Supporting pollinators brings many benefits
For the sake of pollinator species, Susan Carpenter changed her view during her 12 years of managing the four-acre native plants garden at the University of Wisconsin Arboretum in Madison, a facility that covers 1,100 acres.
Carpenter, who is the senior outreach specialist for the Arboretum, was a presenter at the 20th annual 'Toward Harmony with Nature' conference sponsored by the Fox Valley area chapter of Wild Ones. The Arboretum garden she oversees was developed from 1997 to 2002 by landscape designer Darrel Morrison, who was the keynote speaker at the conference.
During a one-hour trek in the Arboretum's restored native plant garden, Carpenter was able to identify eight native bumblebee species, six butterfly species, two moth species, flies, beetles and honeybees. The Arboretum also has expanses of savanna, woodland, wetland and prairie.
Being bee friendly
Carpenter devoted most of her presentation to how to be friendly to bees — both the remaining portion of the more than 400 bumblebee species that were native to Wisconsin and the imported European honeybees, which are essential to the pollination of such Wisconsin crops as apples, cranberries, cherries, peas, cucumbers, pumpkins and squash.
Other pollinators include birds, wasps, flies, moths and beetles, Carpenter said. Their efforts are beneficial to about 85 percent of the plant species, particularly for full fruit and seed development.
Of the approximately 25 bumblebee species surviving in Wisconsin, most are solitary bees, which means that they do not gather in colonies or hives, Carpenter explained. Unlike honeybees, they are also only annual species who have a mated queen survive somewhere on the landscape during the winter in most cases.
Carpenter is pleased that possibly 12 of those bumblebee species have been seen at Arboretum and that the identity of 10 of them has been confirmed. She pointed out that three of them are on the threatened species list.
Rusty patched bumblebee
A particular concern exists with the rusty patched bumblebee, which is rarely seen at the Arboretum, has lost 87 percent of its previous habitat, and is surviving in small numbers in Wisconsin, northern Illinois and eastern Minnesota, Carpenter reposaidrted. This species has a mated queen that nests at a depth of more than one foot in the ground and emerges in synch with the first flowering plants in the spring.
Although dandelions and creeping Charlie do not enjoy a good reputation, they, along with Dutchman's breeches, serviceberries, cherries and lawn clovers, are among the flowering plants that the rusty patched bumblebee depends on the spring, Carpenter said. For later in the season, it likes the long tubed flower of the phlox plant for collecting pollen or nectar,.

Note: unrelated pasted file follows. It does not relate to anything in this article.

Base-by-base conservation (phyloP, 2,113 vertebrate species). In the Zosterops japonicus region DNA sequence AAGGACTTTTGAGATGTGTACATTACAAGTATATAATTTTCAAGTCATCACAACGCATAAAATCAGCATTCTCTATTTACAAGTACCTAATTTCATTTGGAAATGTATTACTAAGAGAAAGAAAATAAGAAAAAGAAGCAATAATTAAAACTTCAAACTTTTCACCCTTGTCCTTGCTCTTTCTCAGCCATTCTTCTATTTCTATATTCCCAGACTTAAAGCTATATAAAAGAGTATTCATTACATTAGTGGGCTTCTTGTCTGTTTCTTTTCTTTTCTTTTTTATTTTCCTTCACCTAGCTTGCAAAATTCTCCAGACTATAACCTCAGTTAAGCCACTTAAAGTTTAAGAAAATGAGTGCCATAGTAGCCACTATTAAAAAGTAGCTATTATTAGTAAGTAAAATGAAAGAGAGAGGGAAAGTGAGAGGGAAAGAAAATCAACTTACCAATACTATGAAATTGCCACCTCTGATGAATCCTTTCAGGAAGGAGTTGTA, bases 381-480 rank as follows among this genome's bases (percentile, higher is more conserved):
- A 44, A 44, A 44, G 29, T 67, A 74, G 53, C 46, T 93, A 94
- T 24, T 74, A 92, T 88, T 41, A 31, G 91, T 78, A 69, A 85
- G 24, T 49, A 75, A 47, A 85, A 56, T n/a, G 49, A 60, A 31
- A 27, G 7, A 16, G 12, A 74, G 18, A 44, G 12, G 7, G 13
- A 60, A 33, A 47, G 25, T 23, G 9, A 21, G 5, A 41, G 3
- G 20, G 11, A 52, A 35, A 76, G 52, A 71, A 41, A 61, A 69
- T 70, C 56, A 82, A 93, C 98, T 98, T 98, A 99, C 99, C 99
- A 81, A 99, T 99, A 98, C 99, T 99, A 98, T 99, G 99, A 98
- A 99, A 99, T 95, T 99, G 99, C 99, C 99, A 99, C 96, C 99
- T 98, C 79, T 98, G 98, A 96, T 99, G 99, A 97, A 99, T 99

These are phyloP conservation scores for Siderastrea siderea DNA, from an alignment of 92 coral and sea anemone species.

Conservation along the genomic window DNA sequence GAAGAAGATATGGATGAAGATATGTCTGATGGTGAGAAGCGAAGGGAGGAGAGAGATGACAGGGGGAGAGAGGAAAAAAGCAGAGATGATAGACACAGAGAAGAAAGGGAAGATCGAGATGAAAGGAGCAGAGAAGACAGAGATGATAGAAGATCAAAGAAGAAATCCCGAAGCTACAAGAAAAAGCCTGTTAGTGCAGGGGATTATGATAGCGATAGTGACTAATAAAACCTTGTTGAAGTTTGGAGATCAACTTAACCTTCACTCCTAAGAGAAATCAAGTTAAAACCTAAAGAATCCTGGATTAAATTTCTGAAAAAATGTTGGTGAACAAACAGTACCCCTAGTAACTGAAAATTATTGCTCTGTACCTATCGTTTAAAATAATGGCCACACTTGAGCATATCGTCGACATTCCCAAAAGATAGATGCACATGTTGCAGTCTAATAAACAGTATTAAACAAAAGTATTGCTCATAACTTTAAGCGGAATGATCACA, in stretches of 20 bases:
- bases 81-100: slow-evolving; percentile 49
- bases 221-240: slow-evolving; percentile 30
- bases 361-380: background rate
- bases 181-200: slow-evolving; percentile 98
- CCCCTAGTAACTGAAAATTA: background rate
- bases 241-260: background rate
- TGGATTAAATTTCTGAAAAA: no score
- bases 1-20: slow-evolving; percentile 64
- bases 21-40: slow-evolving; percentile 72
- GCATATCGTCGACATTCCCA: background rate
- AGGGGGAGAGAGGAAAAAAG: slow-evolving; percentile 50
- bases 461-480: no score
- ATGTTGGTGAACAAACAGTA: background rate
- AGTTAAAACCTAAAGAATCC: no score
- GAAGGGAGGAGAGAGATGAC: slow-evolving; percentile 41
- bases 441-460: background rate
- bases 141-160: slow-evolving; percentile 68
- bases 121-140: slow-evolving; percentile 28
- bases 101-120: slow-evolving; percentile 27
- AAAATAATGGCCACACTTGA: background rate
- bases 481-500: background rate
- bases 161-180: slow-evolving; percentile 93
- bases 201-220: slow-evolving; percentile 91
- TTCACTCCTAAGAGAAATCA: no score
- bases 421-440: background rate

Depending on the species, bees have their own natural cycle, Carpenter noted. One of them relies on willow tree blossoms and completes its cycle in only three weeks, while the cuckoo bumblebee is a parasite, which similar to the cowbird, lays eggs in the nests of other species.
To prepare for the winter, bees need to have a succession of flowers that are available well into the autumn, Carpenter said. She has asters, coneflowers and goldenrod on that list.
When in doubt, check which plants bees are visiting, Carpenter advised. Take pictures, keep records, don't buy any pretreated nursery plants, don't apply any pesticides or herbicides (even systemic ones), refer to the 'Pollinators of Native Plants' book by Heather Holm and be an advocate for such practices, she suggested.
Leave some mess
Another good way to support bee populations is to 'leave a little mess' on the landscape so the solitary native bees can find habitat for the winter, Carpenter said. Candidates for that include leaf litter, garden plant debris, dried hollow plant stems, rocks, decaying or hollow logs and the bare soil in which some bee species find a hole for winter habitat, she said.
Not much is known about the winter nesting habits, Carpenter observed. She said they could be in grass, in ditches or in holes made by squirrels or other animals.
Even with care by their owners, honeybees are suffering 30 to 60 percent losses during the winter, Carpenter noted. She cited loss of habitat, pests, diseases, weather, climate change, the interaction of those challenges and the presence of large tracts of monoculture crops on the landscape as being responsible for that trend.
Carpenter, who has searched for bees at 60 sites in southern Wisconsin, also recommends such references as www.bumblewatch.org, the Xerces Society, and www.bugguide.net.